Reviewed by

Christopher Armstead

Great concept, terrible execution is what I will say about director Timothy Chey’s faith based film ‘The Genius Club’. Any movie that consists of a bunch of people sitting around a table for two hours talking had better A) have great actors acting greatly and B) have killer interesting dialog and C) the editing better be drum tight. ‘Twelve Angry Men’ comes to mind or perhaps the HBO film from a few years back ‘Conspiracy’. Now I don’t have anything but mad love for Stephen Baldwin and Jack Scalia, crazy mad love… but when those two cats are pretty much the best actors in your production that absolutely hinges on great acting, Tom Sizemore excepted since he’s not sitting around the table, then I think we have problems.

So say you’re sitting around minding your own business, say doing something like beating MIT super rocket engineers in chess in three moves in between delivering Pizza’s, just like my man Rory (Stephen Baldwin) was doing when a dude named Brian (Huntley Ritter) from homeland security shows up out of the blue, throws you into one of those stretch black Yukon’s they like to cruise around in and takes you to some large underground hideaway where you meet the President of the United States (Scalia) and six other people.

These people, in addition to our white male pizza delivery man, consist of Julia (Carol Abney), a selfish angry white female casino operator, Jose (Matt Delgado) the Hispanic dude who also happens to be a multi millionaire baseball player, Ally (Tricia Helfer) the dying, cancer stricken canvas artist and Tatiana (Paula Jai Parker) our African American sister with the asthma problem who makes her money as some kind of corporate chemist. We also have the preeminent economist of our time in Asian Dude Professor Lee (Phillip Moon) and finally we have Jacob (Jacob Bonnema), who is the Theology Dude who used to be the corporate Lawyer dude before a change took place

deep within. What does this group of racially and culturally diverse people have in common? They made the mistake of taking some online IQ test and have been deemed among the smartest people in the United States. Trust me when I tell you this isn’t a good thing.

You see an evil crazed terrorist named Armand (Sizemore) has planted an atomic bomb right near the White House and from his remote Closed Circuit location will detonate it if these geniuses can’t answer his questions on how to solve the world’s problems, score a thousand points  on this crazy test he has devised, and save the lives of thousands upon thousands of innocent people. And they have roughly six hours to pull this off. So with the President presiding over our geniuses as the ring master, Brian the homeland security dude as the lifeline so to speak, with Armand as Alec Trebek and our geniuses as the contestants, they must answer a series of obscure, completely subjective questions to the satisfaction of a crazed detonator holding lunatic or everything goes kabluey. THIS is Jeopardy.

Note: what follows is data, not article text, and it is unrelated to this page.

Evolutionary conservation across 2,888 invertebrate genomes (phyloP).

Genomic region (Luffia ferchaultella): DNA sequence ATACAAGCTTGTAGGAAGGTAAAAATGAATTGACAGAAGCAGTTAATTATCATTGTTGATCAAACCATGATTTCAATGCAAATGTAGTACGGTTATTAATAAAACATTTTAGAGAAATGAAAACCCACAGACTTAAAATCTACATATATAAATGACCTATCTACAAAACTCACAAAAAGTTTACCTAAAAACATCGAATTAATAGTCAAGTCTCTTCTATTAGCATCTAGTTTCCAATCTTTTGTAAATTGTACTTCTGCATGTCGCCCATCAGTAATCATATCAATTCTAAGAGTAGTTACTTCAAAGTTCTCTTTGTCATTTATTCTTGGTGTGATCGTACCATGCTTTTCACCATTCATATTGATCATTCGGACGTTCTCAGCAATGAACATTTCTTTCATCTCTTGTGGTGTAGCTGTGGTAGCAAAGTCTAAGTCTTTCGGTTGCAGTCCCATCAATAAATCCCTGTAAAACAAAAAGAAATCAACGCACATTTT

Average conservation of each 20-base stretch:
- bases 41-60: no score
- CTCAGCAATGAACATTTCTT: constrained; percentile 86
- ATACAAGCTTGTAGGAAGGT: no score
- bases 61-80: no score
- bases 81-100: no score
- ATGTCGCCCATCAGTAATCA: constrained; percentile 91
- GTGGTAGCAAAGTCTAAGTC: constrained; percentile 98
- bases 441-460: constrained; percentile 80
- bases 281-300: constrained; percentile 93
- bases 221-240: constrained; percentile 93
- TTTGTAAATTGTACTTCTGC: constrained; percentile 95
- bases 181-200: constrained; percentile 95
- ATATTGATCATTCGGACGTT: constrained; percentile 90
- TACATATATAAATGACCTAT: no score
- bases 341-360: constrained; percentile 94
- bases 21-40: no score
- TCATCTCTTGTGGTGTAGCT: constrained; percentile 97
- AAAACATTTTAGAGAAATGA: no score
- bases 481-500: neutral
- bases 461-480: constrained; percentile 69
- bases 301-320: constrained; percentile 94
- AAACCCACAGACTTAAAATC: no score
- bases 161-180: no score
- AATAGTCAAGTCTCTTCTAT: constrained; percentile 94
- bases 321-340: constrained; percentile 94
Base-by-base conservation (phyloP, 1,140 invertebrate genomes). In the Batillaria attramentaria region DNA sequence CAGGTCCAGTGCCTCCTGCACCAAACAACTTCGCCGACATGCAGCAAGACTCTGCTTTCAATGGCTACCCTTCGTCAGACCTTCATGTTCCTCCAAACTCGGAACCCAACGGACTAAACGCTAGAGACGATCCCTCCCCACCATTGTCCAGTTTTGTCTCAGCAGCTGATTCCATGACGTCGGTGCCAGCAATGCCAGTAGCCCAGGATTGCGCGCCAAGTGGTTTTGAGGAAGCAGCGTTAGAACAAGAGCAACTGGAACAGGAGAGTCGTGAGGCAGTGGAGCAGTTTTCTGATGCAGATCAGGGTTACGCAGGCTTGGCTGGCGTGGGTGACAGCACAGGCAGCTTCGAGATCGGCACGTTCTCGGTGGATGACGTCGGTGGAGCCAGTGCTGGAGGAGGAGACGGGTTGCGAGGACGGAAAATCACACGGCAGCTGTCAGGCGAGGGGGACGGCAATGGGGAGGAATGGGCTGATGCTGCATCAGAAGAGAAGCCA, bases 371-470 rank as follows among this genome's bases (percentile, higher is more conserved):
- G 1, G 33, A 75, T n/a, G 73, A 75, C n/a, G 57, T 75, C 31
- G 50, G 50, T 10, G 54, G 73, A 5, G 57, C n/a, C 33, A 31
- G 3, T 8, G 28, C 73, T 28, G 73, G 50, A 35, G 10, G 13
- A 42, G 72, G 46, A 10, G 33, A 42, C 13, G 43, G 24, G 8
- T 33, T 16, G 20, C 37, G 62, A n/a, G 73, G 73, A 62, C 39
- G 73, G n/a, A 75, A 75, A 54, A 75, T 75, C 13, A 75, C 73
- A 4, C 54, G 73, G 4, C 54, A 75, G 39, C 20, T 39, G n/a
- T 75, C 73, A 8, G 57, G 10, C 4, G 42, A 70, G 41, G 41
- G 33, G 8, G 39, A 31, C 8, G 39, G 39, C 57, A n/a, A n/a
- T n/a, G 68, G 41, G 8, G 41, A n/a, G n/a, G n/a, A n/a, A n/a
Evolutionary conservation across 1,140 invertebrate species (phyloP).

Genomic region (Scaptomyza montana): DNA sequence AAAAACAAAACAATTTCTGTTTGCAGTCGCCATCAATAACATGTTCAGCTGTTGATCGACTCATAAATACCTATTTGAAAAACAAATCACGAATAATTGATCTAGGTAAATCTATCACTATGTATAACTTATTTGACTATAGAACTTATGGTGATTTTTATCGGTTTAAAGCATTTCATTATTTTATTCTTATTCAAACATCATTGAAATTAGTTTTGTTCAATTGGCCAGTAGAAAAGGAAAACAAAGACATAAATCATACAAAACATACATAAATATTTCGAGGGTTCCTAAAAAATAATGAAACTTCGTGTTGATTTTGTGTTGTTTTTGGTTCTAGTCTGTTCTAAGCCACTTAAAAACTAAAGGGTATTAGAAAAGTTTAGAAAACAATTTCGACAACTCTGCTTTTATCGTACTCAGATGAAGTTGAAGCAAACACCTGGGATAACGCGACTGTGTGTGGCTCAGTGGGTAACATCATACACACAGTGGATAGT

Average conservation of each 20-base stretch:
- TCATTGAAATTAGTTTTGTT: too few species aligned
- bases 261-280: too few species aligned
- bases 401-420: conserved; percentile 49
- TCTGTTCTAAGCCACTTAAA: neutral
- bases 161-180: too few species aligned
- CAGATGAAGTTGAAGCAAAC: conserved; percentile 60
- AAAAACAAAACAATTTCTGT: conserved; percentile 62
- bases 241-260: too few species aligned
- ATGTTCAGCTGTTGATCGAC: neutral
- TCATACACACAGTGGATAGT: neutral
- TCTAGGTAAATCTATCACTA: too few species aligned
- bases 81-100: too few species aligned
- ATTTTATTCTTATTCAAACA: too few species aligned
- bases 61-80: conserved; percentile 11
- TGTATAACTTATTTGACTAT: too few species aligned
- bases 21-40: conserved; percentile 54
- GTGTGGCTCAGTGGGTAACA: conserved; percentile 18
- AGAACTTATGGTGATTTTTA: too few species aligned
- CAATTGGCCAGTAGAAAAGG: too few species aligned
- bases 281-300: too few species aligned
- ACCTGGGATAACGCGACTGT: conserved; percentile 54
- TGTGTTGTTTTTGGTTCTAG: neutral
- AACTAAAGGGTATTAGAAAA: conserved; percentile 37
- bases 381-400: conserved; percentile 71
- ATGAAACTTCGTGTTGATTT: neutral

So we’ve observed that this is the type of film that really calls for a set of top notch actors, which this film doesn’t really have but the acting in the movie isn’t terrible. Except for maybe a couple of dudes. What would’ve helped these actors considerably is a much better, much tighter edit. It has often been said that a director should never edit his own film. He or she can be in the room, but the scissors have to be given to someone else. Writer / Director Timothy Chey, who is probably a genius in real life taking into account his Harvard education and the fact that he is a USC film school graduate should know this as well as anybody since it would be almost impossible to shoot something that is obviously so close to your heart and competently edit it. The movie is far too long, there isn’t enough substance to support this length and lot of junk that probably should’ve been left on the cutting room floor didn’t because the director obviously didn’t have the heart to edit it out. Ultimately that’s the number one thing that ‘The Genius Club’ really needed.

Since the movie didn’t get that what we have is a ton of hokey dialog strewn in with some sharp observations. I have an IQ that hovers around 7 and even I know why toner cartridges cost so much and that there’s no profit in cure. The bulk of the questions for our geniuses, who never really do anything of note to demonstrate this intelligence, are simply opinion based. Quite honestly who really needs an IQ of 220 to form an opinion of how one would make the world a better place? But some of the discussions were interesting and had a more crisp flow to them which kept ‘Genius Club’ from being a completely tedious exercise, but again there simply weren’t enough of these kinds of discussions to support the lengthy running time of the movie.

So with ‘Genius Club’ you have a concept that does have some merit and a sprinkling of crisp dialog which raises some interesting compelling issues, that is unfortunately saddled by a movie that is technically deficient, has some shaky acting and desperately needed to have about thirty or so minutes shaved off it’s running time.

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